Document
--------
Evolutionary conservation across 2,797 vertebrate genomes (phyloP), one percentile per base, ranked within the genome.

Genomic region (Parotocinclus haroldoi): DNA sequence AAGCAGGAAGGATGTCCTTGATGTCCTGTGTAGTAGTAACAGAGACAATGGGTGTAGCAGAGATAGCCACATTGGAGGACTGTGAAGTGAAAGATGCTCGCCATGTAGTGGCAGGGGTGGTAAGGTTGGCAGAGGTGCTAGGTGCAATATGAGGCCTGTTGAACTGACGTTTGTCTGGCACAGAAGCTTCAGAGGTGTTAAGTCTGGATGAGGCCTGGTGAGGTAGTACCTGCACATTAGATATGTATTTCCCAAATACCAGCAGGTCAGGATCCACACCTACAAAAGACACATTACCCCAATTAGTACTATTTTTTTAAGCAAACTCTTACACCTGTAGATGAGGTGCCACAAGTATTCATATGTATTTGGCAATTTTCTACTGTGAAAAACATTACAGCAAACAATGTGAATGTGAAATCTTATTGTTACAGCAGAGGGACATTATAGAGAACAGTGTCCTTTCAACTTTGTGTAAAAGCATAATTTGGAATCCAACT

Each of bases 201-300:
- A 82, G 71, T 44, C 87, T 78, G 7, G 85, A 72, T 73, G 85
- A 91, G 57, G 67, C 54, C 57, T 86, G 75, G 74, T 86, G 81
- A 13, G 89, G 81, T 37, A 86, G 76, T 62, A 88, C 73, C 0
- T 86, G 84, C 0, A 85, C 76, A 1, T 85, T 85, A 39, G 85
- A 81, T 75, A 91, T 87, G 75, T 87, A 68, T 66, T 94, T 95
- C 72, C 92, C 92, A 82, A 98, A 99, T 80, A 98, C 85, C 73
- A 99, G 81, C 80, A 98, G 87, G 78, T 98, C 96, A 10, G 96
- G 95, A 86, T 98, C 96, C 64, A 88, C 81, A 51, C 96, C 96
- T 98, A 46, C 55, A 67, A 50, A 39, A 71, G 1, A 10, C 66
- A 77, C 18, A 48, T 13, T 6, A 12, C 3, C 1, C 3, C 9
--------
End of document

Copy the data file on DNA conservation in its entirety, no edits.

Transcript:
Evolutionary conservation across 2,797 vertebrate genomes (phyloP), one percentile per base, ranked within the genome.

Genomic region (Parotocinclus haroldoi): DNA sequence AAGCAGGAAGGATGTCCTTGATGTCCTGTGTAGTAGTAACAGAGACAATGGGTGTAGCAGAGATAGCCACATTGGAGGACTGTGAAGTGAAAGATGCTCGCCATGTAGTGGCAGGGGTGGTAAGGTTGGCAGAGGTGCTAGGTGCAATATGAGGCCTGTTGAACTGACGTTTGTCTGGCACAGAAGCTTCAGAGGTGTTAAGTCTGGATGAGGCCTGGTGAGGTAGTACCTGCACATTAGATATGTATTTCCCAAATACCAGCAGGTCAGGATCCACACCTACAAAAGACACATTACCCCAATTAGTACTATTTTTTTAAGCAAACTCTTACACCTGTAGATGAGGTGCCACAAGTATTCATATGTATTTGGCAATTTTCTACTGTGAAAAACATTACAGCAAACAATGTGAATGTGAAATCTTATTGTTACAGCAGAGGGACATTATAGAGAACAGTGTCCTTTCAACTTTGTGTAAAAGCATAATTTGGAATCCAACT

Each of bases 201-300:
- A 82, G 71, T 44, C 87, T 78, G 7, G 85, A 72, T 73, G 85
- A 91, G 57, G 67, C 54, C 57, T 86, G 75, G 74, T 86, G 81
- A 13, G 89, G 81, T 37, A 86, G 76, T 62, A 88, C 73, C 0
- T 86, G 84, C 0, A 85, C 76, A 1, T 85, T 85, A 39, G 85
- A 81, T 75, A 91, T 87, G 75, T 87, A 68, T 66, T 94, T 95
- C 72, C 92, C 92, A 82, A 98, A 99, T 80, A 98, C 85, C 73
- A 99, G 81, C 80, A 98, G 87, G 78, T 98, C 96, A 10, G 96
- G 95, A 86, T 98, C 96, C 64, A 88, C 81, A 51, C 96, C 96
- T 98, A 46, C 55, A 67, A 50, A 39, A 71, G 1, A 10, C 66
- A 77, C 18, A 48, T 13, T 6, A 12, C 3, C 1, C 3, C 9